Man earned thousands less than women doing the same job, lawsuit says. He’s owed $40K

A man earned thousands of dollars less than his female co-workers who held the same job as him, according to a federal sex discrimination lawsuit.

When the state employee asked for equal pay, his employer in Maryland ignored him and wouldn’t explain the wage discrepancies, the U.S. Equal Employment Opportunity Commission said in a Jan. 23 news release.

He has worked for the Maryland Department of Transportation State Highway Administration as a district community liaison since 2007, according to the lawsuit filed by the EEOC.

Now, the department has agreed to pay the man $40,000 in back pay and damages to settle the lawsuit, according to the EEOC.

It will also raise his salary to pay him the same amount as one higher paid female employee, the agency said. His pension will also be adjusted.

McClatchy News reached out to attorneys representing the Maryland Department of Transportation State Highway Administration for comment on Jan. 23 and didn’t receive a response.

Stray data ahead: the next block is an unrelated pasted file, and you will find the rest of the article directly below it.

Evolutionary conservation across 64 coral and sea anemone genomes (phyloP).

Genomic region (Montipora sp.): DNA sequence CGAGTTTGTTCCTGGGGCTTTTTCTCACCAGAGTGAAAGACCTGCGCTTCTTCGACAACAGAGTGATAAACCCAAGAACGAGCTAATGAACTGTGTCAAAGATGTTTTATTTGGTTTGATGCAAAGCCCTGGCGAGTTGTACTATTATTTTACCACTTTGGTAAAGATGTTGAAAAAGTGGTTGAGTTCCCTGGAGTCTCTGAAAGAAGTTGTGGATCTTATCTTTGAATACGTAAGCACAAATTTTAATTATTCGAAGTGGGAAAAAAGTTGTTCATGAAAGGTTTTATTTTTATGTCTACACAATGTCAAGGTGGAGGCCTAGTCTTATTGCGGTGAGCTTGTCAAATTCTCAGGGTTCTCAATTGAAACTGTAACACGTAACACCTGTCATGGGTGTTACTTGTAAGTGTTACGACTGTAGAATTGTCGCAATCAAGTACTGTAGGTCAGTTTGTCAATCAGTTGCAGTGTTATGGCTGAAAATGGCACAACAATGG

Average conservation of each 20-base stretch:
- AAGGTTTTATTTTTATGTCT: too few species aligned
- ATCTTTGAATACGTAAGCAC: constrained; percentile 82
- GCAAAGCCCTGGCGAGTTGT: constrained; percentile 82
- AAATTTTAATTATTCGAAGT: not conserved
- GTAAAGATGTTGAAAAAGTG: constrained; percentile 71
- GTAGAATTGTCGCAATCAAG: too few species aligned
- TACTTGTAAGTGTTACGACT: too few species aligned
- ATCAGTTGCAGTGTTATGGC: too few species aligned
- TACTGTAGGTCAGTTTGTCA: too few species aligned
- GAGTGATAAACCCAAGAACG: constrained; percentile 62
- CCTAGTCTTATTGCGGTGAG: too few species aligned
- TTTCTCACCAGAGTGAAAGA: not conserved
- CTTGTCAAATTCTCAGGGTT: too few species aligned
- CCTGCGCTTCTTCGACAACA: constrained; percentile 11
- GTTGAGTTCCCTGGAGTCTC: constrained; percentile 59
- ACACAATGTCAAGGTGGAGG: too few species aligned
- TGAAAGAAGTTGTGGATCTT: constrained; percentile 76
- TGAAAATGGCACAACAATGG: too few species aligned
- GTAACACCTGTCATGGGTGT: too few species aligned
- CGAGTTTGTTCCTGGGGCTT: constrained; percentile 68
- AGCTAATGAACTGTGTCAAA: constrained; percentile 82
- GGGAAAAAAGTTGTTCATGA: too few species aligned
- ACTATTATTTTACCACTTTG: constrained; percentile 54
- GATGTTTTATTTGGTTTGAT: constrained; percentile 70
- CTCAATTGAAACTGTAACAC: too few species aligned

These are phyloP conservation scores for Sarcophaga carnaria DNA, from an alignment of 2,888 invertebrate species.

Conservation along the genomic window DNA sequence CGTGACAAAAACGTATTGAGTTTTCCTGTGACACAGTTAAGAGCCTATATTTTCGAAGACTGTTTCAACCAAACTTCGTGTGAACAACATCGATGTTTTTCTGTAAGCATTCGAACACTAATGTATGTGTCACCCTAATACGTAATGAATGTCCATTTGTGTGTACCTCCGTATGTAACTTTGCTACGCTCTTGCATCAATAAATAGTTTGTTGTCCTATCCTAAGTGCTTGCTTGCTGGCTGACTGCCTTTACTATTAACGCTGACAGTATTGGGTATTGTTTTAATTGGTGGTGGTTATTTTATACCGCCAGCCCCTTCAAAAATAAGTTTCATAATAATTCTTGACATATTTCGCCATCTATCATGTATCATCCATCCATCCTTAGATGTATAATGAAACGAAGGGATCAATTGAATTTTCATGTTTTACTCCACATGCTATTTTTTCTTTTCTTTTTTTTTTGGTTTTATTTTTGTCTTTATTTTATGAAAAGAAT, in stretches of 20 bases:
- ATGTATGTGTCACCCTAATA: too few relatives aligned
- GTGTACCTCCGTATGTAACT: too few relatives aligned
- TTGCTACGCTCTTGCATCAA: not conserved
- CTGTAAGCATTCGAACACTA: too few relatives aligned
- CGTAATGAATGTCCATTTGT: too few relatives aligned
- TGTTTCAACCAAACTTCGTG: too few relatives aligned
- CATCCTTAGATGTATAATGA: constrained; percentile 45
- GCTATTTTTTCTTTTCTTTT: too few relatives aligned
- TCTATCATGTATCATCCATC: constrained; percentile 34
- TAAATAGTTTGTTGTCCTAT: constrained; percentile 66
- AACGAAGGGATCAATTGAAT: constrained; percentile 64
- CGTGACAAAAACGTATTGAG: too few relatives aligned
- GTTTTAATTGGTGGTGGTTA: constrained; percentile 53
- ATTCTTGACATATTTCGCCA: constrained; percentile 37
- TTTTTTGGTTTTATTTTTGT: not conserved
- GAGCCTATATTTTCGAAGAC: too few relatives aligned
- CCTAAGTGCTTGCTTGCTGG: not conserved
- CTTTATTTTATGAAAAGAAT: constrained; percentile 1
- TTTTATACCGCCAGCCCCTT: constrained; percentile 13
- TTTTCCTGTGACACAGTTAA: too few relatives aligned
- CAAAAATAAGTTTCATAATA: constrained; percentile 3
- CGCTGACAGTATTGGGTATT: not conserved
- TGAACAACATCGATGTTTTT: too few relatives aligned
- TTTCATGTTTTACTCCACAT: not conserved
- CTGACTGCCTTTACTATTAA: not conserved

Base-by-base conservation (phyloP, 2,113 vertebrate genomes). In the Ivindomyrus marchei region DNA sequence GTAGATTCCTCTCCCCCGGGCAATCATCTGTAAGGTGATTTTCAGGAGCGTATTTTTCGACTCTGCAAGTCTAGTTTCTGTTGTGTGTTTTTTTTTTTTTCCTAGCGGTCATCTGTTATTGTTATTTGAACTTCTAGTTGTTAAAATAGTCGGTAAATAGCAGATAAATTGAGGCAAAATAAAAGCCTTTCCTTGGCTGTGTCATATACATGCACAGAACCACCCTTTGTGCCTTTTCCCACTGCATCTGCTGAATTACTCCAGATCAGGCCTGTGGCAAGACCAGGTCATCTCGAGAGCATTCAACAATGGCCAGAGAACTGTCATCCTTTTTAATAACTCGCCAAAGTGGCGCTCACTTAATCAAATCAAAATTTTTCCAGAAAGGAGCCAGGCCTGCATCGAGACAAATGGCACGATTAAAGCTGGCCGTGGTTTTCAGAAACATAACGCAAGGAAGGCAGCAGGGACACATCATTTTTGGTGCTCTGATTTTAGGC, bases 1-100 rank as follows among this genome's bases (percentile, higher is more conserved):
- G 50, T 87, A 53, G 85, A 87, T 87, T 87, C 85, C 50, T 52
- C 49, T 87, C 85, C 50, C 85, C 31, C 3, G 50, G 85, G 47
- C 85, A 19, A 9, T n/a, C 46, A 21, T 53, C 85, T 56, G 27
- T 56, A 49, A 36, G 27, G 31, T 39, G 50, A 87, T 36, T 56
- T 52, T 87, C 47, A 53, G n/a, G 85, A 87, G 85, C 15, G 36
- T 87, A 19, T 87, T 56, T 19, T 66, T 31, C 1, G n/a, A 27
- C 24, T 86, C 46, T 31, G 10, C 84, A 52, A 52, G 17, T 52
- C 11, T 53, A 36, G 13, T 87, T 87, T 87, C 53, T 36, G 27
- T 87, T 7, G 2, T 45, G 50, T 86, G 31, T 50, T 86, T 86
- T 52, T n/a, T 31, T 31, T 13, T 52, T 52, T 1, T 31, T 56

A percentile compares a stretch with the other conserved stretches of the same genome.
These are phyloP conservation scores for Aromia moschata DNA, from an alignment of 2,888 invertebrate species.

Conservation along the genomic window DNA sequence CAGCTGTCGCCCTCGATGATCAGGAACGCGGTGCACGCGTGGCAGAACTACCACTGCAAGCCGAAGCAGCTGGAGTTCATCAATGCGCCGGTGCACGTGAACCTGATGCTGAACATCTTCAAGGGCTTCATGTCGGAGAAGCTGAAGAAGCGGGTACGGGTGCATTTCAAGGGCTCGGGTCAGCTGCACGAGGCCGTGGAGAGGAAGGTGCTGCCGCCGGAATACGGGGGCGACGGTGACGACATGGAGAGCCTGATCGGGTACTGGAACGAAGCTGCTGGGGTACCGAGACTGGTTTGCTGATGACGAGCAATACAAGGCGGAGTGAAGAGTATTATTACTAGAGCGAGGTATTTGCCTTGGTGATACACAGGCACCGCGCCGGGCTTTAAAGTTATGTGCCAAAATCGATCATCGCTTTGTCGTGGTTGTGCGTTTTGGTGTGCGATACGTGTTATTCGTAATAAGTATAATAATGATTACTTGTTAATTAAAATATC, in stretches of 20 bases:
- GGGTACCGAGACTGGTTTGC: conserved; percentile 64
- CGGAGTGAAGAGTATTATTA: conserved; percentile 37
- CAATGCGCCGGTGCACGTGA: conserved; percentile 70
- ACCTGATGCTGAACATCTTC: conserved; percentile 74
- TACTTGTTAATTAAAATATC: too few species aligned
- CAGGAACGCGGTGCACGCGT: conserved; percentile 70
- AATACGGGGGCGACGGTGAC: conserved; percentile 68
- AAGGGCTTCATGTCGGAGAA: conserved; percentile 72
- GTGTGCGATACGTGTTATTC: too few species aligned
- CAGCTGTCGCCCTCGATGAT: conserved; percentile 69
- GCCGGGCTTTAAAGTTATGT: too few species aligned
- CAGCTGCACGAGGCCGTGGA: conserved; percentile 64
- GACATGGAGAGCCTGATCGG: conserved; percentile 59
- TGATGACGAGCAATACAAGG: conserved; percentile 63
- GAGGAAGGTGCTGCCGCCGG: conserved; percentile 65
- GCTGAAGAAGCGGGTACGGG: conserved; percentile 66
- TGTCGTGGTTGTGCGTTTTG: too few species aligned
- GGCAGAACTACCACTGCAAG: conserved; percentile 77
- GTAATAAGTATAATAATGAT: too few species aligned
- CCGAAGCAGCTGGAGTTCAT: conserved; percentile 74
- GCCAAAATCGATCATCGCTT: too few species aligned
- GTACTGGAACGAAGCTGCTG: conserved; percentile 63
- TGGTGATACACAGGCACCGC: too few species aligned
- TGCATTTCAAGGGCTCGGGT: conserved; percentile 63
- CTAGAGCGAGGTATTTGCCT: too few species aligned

Paying employees less than those of the opposite sex who perform equal work violates the Equal Pay Act of 1963.

“Though pay disparity for performing equal work most often affects women in the workplace, the Equal Pay Act applies to males as well,” Debra Lawrence, the EEOC’s regional attorney in Philadelphia, said in a statement.

The settlement comes after the Maryland Department of Transportation State Highway Administration paid female district liaisons more than the man since 2015, “even though (he) had greater experience and tenure in the job,” according to the EEOC.

In 2015, the department had the man train a woman who was recently hired as a district community liaison. It paid her $11,000 more than him, the lawsuit says.

By 2018, the department was paying another female district community liaison nearly $23,000 more than the man, according to the lawsuit.

The EEOC accused the department of withholding wages owed to the man because of the pay discrepancies.

A consent decree that resolves the case bans the department from engaging in pay discrimination or retaliation going forward, according to the EEOC.

The department will also train human resources employees and managers who make decisions related to pay as part of the consent decree, the agency said.

“In addition to the law itself, fundamental fairness dictates that employees receive equal pay for equal work,” Rosemarie Rhodes, the EEOC’s Baltimore field office director, said in a statement.

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